(The video presents the text in German Sign Language)
The electroencephalogram (EEG) is a non-invasive survey method in which electronic activity in the brain is measured. Electrical potentials are very small (millivolts), thus imperceptible, and are recorded through the scalp. Therefore, special instruments are required for a measurement.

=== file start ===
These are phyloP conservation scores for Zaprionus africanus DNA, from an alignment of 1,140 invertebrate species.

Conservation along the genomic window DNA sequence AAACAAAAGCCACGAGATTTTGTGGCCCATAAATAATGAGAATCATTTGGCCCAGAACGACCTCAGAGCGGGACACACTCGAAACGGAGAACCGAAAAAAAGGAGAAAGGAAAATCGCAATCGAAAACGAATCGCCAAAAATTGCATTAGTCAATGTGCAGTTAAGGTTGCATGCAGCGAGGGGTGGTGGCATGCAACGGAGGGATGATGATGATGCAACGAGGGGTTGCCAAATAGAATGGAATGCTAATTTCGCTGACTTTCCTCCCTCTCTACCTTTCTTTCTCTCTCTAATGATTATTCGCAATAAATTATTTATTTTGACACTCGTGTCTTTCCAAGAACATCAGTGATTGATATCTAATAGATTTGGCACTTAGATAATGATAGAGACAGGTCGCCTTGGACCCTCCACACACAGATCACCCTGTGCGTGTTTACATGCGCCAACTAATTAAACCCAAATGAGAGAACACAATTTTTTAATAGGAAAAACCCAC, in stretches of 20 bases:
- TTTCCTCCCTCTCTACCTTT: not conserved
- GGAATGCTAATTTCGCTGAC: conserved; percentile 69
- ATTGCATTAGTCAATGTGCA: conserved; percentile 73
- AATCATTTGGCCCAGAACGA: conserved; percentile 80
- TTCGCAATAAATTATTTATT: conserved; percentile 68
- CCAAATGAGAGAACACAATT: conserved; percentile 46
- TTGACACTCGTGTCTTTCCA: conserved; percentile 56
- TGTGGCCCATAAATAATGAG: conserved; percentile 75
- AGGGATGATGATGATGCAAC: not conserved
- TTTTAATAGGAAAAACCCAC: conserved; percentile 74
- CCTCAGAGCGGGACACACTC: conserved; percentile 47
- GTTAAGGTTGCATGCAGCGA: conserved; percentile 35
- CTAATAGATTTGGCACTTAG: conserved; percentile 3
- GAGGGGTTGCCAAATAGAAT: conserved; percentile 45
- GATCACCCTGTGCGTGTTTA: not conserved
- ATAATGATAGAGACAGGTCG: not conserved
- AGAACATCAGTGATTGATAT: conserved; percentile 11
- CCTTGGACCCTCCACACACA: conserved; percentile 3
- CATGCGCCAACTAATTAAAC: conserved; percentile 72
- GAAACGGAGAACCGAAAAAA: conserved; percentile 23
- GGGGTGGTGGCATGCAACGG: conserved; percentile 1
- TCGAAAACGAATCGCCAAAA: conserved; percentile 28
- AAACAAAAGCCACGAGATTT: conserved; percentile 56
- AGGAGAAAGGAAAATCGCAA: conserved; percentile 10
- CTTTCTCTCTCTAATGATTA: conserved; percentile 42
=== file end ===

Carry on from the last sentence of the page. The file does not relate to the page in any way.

Typically, an EEG study begins with the subject putting on a cap to which the electrodes are attached. Fitting and attaching the electrodes takes about 1-2 hours. Then the subject goes into an isolated chamber to shield the subject from outside stimuli. It is important that no electrical stimuli or other distractions affect the subject in order to obtain a clear signal of brain activity. In this chamber, the subject is presented with visual stimuli that form the core of the experiment. For example, as part of a task, the subject must respond to sign language videos and match images. While the subject completes the task, the EEG is recorded via the electrodes. For each stimulus and response of the test person, a signal is sent from the test computer to the main computer where the data is stored. This is particularly important for the subsequent analysis of the results, where the stimuli and the data are correlated.